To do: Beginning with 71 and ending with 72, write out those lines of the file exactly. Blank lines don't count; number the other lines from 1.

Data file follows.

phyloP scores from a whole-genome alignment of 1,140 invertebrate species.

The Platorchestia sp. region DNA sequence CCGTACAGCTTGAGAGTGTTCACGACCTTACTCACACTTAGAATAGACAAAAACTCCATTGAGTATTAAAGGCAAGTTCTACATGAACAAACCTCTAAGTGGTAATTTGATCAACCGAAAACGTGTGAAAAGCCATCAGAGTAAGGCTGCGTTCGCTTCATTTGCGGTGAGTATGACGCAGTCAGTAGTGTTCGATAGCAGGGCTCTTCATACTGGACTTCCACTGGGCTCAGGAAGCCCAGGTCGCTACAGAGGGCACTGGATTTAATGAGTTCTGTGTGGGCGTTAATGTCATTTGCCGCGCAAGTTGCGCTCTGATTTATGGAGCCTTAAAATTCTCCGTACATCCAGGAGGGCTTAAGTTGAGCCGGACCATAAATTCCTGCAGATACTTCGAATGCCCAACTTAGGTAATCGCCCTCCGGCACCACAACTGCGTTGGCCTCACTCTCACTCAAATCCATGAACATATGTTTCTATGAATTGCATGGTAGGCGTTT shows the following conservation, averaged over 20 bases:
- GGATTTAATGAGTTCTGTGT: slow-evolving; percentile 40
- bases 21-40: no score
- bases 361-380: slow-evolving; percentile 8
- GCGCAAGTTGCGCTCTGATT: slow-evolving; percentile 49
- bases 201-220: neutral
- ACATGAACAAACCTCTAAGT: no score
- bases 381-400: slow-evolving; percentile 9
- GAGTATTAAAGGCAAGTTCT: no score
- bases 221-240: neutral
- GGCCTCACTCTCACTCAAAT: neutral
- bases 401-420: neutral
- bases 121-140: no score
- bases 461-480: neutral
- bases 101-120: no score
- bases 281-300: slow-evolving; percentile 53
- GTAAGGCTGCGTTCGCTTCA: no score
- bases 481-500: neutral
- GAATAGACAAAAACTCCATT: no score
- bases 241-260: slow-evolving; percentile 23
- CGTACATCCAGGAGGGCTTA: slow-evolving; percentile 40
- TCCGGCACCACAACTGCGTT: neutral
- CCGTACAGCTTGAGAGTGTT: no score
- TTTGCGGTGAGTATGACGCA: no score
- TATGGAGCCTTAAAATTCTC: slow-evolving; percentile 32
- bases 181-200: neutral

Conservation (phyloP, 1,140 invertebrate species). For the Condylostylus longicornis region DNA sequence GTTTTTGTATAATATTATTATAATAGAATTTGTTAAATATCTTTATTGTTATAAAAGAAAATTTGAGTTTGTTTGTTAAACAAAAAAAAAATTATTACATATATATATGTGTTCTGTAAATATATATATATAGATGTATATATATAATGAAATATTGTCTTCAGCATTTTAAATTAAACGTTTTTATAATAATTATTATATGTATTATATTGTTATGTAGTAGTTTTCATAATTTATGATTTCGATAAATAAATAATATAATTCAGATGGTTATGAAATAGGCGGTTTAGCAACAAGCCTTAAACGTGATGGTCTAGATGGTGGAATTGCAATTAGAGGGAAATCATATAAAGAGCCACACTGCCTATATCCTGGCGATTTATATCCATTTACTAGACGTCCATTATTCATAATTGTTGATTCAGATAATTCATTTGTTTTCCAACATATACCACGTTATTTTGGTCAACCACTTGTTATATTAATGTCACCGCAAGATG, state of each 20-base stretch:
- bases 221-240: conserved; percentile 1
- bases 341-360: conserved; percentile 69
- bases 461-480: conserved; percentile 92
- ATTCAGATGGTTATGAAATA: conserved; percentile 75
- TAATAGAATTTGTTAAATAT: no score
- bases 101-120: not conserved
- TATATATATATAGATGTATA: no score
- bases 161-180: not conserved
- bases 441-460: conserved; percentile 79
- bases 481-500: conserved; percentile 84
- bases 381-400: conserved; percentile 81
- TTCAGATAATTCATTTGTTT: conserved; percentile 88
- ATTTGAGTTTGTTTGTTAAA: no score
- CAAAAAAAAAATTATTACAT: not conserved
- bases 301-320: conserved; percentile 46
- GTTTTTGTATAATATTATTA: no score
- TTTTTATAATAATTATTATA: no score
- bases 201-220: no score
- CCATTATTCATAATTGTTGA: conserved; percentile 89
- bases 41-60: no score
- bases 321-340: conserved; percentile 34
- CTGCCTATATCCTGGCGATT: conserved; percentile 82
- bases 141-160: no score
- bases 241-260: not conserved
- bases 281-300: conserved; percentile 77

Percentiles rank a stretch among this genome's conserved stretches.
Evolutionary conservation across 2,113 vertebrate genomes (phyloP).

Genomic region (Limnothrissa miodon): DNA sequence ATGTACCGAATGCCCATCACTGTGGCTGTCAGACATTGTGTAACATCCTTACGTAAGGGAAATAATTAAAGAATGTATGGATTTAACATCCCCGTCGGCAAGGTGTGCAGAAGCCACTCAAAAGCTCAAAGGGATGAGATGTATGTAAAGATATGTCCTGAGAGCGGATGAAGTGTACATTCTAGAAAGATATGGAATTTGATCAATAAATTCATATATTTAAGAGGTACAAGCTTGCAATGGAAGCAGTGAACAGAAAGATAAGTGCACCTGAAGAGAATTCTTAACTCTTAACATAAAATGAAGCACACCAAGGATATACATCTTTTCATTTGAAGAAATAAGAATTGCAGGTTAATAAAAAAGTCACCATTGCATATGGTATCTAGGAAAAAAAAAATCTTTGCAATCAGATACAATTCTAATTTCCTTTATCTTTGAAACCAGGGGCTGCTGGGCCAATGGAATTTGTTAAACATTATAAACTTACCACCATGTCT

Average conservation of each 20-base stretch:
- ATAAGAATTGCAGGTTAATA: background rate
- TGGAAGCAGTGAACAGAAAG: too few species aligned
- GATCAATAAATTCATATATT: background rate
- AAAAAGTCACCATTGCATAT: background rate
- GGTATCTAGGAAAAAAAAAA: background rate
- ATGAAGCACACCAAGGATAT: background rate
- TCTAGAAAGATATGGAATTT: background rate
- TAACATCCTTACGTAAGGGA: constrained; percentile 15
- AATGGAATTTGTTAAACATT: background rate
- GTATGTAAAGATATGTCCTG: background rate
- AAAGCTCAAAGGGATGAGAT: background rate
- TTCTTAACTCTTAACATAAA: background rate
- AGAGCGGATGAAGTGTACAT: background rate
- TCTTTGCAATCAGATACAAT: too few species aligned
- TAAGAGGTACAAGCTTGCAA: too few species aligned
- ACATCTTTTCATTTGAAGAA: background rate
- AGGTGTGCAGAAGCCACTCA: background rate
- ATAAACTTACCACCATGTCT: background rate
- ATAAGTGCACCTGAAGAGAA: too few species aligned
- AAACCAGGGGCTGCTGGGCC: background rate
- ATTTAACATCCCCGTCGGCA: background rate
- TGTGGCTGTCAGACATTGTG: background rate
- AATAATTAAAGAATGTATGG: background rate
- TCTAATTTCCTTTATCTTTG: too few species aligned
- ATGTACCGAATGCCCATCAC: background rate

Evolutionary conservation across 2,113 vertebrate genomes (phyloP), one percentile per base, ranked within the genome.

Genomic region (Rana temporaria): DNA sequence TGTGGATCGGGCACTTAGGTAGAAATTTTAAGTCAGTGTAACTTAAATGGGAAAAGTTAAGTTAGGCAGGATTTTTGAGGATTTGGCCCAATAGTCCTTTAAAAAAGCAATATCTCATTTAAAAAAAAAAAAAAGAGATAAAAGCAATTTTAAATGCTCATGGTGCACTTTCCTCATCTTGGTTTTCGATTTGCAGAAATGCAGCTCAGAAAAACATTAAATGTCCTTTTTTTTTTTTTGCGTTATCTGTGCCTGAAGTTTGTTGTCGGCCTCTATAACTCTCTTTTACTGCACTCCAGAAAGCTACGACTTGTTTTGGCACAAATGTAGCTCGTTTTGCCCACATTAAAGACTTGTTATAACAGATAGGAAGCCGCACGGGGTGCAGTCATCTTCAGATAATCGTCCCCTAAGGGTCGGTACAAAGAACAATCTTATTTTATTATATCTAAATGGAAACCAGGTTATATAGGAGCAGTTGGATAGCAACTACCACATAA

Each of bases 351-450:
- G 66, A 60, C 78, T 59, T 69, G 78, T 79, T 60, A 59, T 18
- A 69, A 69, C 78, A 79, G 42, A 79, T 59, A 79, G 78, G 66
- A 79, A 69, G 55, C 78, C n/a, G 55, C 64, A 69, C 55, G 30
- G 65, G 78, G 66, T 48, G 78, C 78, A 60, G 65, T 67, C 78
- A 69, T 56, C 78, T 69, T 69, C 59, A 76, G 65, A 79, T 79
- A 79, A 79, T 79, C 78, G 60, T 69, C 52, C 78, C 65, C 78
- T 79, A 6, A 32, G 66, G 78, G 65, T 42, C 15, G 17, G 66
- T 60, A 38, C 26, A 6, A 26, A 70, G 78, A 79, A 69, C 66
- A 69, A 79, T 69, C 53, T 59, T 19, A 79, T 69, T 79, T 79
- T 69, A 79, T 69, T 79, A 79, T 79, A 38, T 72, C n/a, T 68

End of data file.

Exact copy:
- TCTTTGCAATCAGATACAAT: too few species aligned
- TAAGAGGTACAAGCTTGCAA: too few species aligned